Falling From The Grace of the Golfing Gods

I think that everyone soon may have to accept the notion that Tiger Woods will never be the same. When his troubles first began a year ago, pundits said he soon would get his game back on track—and pointed to early success at The Masters as evidence. But as the summer continued, he showed only fleeting signs of his former greatness. Tiger’s season mostly was a matter of a good round here followed by a mediocre or bad round there. That’s the work of a PGA Tour journeyman, not a golfing master.

In the last PGA Tour event of the season, the HSBC Champions, Tiger managed to struggle to a tie for sixth, but a full eleven shots behind Eduardo Monliari. And most recently, he finished fourth in a field of four in a skins event in Thailand. That wasn’t exactly an all universe field, consisting as it did of Camilo Villegas, Paul Casey and Thongchai Jaidee. Tiger managed to win just one of eighteen holes.

I’m gong to go out on a limb and say that Tiger’s days as the World’s Best Player are over (but I’ve been saying this for some time). This is not to say he won’t win the occasional tournament. He may even win another Major (I think another Masters is likely). I’m just convinced that Tiger’s days of dominance are over. You simply can’t win big tournaments with an irregular game. I’m not convinced his regular game is ever coming back.

There’s much precedent for such a fall from the grace of the golfing gods, both recent and historical.

In 2001 David Duval won finished second at The Masters, won the Open Championship and was on top of the golfing world. Then several physical (some say mental) ailments led to a crash as spectacular as any ever seen. In recent months, he has shown flashes of the old Duval—even finishing second at a US Open—but he just doesn’t seem to be able to put together four consistent rounds. Ernie Els is another example—not quite the same since the freak boating accident tore his knee. Sergio Garcia—once a contender—has so lost his game that he was reduced to cheerleader at the Ryder Cup. And then there’s Ian Baker-Finch . . .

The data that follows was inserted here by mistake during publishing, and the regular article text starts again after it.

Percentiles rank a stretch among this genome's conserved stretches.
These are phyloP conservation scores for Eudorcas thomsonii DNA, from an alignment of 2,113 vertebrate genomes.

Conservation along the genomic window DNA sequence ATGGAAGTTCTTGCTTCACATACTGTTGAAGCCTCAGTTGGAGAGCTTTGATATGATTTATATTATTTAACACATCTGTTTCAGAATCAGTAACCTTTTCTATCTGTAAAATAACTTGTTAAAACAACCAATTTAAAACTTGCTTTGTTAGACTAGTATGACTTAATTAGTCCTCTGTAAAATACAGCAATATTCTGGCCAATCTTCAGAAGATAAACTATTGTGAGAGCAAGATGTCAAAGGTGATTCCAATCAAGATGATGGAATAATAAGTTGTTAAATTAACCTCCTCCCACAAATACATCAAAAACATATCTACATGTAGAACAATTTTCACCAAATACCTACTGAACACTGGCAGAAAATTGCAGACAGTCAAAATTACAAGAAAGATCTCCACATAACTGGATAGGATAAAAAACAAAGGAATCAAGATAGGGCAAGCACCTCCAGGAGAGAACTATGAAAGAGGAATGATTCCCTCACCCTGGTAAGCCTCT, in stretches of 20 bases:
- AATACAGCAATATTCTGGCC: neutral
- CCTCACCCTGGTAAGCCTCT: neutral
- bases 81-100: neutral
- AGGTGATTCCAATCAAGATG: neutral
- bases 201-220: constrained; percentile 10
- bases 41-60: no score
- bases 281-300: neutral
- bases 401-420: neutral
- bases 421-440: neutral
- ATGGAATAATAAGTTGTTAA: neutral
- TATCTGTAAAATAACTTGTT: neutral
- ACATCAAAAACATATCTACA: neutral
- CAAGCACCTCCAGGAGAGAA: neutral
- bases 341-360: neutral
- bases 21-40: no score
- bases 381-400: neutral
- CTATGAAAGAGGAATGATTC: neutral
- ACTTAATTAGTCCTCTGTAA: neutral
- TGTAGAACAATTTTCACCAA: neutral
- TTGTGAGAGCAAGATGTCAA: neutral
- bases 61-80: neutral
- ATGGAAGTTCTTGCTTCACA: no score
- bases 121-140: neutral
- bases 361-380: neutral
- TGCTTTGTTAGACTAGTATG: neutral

Most of the greats had but a brief period of glory—a natural ebb to a player’s golfing tide. Nicklaus, ever the standard, won his majors over 17 years, not including his improbable 1986 Masters. Ben Hogan had an eight year Major lifespan (though you have to give consideration to the injuries). Hagen won all of his over fifteen years. Gary Player, the ageless wonder, spread his victories out over eighteen years. Arnold Palmer won all of his Majors over a seven year period. Sam Snead—another ageless wonder—won his over twelve years. Gene Sarazen had thirteen years of glory. Lee Trevino put it all together over seven years, with an outlier ten years later. Faldo also ruled for seven years.

Tiger’s span has been 13 years—longer than all but Nicklaus, Hagen and Player. That’s a long time to stay at the top of any athletic endeavor. Even without his personal failures, Tiger was aging, his knees going gimpy and his killer instinct fading. In 2009—though perhaps with the weight of his sins on his shoulders—he was just a little better than ordinary, with a second, two T-6 and a cut in the Majors. We all know the story in 2010.

Tiger’s next outing is the Australian Masters, where he is reigning champion. That’ll be Nov. 11 – 14. It’ll be interesting to see how he fares.

4 thoughts on “Falling From The Grace of the Golfing Gods”

  1. The question is, what is the correlation to TW’s winning ways with all the behind the scenes activities?!

    There must have been some sort of hormonal balance or something in his physical system, or even his psyche which was fed by all the sexual conquests? 

    Did those activities give him some sort of additional mojo which translated onto the golf course?

    Is the solution for what ails Tiger’s game to return to the playboy lifestyle?

    Reply
  2. He is great, without a doubt.  Anyone who can be in an adjoining fairway as often as he is on the drive, and end up Green in Regulation is a great shotmaker. 

    I would also say that Tiger also had more than his share of luck.  Some used in golf shots – many of which any of us can recall in our heads at this moment, and then a lot of luck used juggling a hundred women without his wife or the tabloids finding out.

    But another factor was intimidation.  The only person who appears to be intimidated now is Phil, but certainly not any other competitor.  Was it Yang who failed to wilt against Tiger that first started to fracture that intimidation factor?  It may have started in an earlier major last year.  But whenever it did, the fracture turned to a full break this year, and Tiger can’t at this point fully regain that level of intimidation again after his personal and professional falters of the past year. 

    And then his confidence, which is now shattered too.

    So 4 things lead to his winning the way he did : Skill, Luck, Intimidation, and Confidence.  3 are gone, and he is left with Skill.  That’s not enough – Phil proves that. 

    Then you have physical well being.  As I have said on here before, Tiger’s body has been beaten much worse than Jacks was at 35.  Tiger has stressed his body though weights and practice and work, work, work—Jack never did that – he wasn’t in great shape, but he hadn’t stressed his body to near breaking points so many time like Tiger has.

    Reply

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